THANK YOU FOR YOUR REQUEST
We will be in touch soon.
In collaboration with Johnson Tiles, designers Laetitia de Allegri and Matteo Fogale have created Mise-en-abyme, a colourful and immersive installation for the bridge over the Medieval and Renaissance galleries in the V&A at the London Design Festival 2015.
The centerpeices of the London Design Festival are its commissions, the Landmark Projects created with the help of the generous supporters. For these Landmark Projects the Festival commission some of the world’s greatest architects and designers to create pieces of work in London’s best-loved public spaces.
The London Design Festival 2015 participant Laetitia grew up in Switzerland and graduated in Industrial design from ECAL ‘Ecole Cantonale d’Art de Lausanne’. Matteo was born in Uruguay and moved to Italy where he graduated in Industrial design at IUAV Facolta’ di Design e Arti in Venice.
They are both fascinated by the discovery of one-point perspective during the Renaissance period, so they created a landscape of overlapping semi-transparent shapes playing with the viewers sense of perspective. “Mise-en-abyme” is a French term that literally translates as “placed into abyss”, and refers to the experience of walking through the installation.
Creating an illusion of exaggerated depth that draws the viewer into the work, the grout lines of the tiles lining the bridge represent the perspective grid lines found on Renaissance drawings, . Each tile features a custom pattern of gradating colour that makes the landscape across the bridge appear to open outward or to close inward, depending on the visitor’s point of view.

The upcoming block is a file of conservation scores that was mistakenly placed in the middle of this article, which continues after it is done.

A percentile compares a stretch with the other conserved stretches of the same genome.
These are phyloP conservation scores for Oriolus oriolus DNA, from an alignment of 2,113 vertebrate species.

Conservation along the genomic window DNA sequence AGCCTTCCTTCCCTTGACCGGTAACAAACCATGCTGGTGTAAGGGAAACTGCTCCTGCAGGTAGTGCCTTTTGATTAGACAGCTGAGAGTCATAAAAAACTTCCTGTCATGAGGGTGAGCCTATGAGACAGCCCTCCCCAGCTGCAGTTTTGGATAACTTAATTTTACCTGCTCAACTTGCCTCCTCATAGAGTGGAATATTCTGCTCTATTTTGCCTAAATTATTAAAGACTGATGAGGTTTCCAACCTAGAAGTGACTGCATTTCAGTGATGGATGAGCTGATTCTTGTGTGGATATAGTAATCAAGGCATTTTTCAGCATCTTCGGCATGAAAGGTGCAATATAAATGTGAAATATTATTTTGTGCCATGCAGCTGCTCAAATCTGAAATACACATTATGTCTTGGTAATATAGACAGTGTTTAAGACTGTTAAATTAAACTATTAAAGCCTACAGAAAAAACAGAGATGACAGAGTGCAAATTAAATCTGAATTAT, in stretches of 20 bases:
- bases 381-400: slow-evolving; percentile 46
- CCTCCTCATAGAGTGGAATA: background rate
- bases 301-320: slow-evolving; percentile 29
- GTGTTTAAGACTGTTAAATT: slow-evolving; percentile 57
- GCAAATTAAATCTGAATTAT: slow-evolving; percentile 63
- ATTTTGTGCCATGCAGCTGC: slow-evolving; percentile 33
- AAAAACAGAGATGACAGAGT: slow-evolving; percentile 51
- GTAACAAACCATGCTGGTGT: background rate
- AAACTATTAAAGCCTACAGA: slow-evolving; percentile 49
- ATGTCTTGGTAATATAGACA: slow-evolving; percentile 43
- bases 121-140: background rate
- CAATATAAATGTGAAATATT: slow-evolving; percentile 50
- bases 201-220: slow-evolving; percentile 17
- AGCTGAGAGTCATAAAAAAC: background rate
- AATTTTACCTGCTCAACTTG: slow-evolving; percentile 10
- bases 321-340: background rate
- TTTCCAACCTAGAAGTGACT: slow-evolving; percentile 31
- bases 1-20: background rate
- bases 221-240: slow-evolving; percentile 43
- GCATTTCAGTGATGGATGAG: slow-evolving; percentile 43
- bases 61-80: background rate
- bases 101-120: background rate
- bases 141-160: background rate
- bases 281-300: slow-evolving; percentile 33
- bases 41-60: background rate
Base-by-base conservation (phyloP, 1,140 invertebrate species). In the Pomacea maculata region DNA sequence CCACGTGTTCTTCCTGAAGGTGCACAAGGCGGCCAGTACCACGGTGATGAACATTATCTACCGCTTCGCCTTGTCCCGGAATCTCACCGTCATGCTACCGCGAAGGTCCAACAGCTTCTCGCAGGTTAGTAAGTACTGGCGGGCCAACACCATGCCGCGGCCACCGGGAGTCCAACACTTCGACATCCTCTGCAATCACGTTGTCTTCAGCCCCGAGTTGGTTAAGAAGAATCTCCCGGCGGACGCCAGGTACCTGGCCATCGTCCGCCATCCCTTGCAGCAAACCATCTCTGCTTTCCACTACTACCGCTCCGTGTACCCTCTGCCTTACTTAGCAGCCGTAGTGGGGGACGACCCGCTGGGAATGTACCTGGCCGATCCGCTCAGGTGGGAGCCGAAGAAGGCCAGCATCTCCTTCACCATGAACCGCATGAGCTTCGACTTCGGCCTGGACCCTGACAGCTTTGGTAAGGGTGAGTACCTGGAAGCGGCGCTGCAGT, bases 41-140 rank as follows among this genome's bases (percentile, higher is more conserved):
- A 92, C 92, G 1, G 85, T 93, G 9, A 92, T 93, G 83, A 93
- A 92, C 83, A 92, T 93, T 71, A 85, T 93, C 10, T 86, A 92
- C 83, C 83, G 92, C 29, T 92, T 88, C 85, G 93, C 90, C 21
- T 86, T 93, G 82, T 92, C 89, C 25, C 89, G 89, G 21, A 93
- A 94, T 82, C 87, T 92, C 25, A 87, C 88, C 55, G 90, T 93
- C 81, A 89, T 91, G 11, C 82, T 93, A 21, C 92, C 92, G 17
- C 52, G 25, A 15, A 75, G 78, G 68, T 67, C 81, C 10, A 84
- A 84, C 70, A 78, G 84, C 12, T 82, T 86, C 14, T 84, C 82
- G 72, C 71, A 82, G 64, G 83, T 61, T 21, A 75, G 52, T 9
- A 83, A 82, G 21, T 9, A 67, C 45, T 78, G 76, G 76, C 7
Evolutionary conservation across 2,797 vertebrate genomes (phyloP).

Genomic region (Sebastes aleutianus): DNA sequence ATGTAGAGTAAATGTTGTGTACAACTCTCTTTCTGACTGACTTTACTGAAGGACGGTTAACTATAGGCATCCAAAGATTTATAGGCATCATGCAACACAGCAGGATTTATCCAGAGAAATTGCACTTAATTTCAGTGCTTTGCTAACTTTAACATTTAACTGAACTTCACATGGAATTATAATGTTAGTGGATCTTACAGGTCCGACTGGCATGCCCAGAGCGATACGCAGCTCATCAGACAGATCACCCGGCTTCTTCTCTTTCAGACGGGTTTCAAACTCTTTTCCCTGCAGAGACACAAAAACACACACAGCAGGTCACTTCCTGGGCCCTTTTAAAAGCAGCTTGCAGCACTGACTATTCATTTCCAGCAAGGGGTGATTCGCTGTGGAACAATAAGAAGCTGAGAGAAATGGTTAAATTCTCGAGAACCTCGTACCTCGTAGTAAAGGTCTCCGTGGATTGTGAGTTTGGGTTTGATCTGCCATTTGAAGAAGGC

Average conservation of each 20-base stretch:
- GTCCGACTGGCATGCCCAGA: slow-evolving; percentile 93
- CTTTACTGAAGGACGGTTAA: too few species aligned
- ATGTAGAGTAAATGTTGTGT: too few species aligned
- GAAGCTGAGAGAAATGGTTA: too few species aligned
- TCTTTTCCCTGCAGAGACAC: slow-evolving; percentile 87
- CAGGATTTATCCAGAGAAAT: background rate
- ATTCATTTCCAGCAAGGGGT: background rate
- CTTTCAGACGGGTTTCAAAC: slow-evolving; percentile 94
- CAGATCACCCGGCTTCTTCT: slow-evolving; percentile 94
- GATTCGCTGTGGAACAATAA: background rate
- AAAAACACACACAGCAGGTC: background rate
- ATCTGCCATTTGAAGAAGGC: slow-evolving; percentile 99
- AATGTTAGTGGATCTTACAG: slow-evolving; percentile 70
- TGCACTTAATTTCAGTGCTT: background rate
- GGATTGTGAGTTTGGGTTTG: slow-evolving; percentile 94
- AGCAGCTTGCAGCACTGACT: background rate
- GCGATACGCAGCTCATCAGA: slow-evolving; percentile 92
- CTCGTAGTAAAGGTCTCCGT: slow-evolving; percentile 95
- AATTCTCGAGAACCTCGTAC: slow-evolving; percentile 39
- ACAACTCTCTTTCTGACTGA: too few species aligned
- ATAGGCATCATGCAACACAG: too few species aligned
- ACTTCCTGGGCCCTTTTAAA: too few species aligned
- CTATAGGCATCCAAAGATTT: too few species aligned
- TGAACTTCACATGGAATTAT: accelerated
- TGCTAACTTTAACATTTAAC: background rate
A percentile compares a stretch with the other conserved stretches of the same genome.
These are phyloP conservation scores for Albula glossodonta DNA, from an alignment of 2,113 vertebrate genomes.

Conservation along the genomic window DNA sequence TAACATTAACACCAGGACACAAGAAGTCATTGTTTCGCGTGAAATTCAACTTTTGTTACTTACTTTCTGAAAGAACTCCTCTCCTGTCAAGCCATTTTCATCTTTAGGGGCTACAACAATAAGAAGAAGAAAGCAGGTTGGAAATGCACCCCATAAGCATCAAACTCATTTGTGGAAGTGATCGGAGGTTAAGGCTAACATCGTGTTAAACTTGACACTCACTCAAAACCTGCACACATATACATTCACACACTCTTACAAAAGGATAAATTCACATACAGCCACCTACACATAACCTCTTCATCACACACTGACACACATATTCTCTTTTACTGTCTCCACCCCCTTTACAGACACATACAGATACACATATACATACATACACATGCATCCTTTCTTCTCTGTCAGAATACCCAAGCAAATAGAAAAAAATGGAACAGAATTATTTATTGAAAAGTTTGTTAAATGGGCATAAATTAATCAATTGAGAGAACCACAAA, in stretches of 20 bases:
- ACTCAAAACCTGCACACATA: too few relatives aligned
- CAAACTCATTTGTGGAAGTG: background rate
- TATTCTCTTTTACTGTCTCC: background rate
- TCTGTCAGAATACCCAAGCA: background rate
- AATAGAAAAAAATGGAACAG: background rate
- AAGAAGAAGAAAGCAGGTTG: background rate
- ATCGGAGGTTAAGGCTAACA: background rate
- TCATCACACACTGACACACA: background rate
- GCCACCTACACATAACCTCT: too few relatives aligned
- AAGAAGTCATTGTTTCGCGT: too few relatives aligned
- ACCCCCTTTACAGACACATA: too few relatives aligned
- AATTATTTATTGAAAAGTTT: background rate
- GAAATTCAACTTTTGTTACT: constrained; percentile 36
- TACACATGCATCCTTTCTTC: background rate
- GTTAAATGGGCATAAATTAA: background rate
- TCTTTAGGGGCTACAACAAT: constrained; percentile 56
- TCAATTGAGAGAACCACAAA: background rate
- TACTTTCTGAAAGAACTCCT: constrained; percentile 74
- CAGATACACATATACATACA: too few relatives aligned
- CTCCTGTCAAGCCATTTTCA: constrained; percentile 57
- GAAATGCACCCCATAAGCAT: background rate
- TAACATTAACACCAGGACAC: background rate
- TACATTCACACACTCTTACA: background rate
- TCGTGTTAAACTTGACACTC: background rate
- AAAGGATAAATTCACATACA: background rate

Contrasting with the pale interiors of the surrounding galleries and the creamy marble sculptures within them, the designers have created a coloured acrylic panels layered across the length of the bridge. These semi-transparent panels also reference the V&A’s colourful glass and stained glass collections displayed in nearby galleries. As visitors move across the bridge, they pass through increasingly small openings in these panels, a literal design interpretation of perspective translated to three-dimensional space that offers an immersive experience.
“We wanted to create an abstractminstallation with a strong visual effect that is light and floating, in contrast to the heavy marble surroundings in these galleries,” say the designers. “Mise-en-abyme is not just something to look at. It is something to experience.” – said the designers.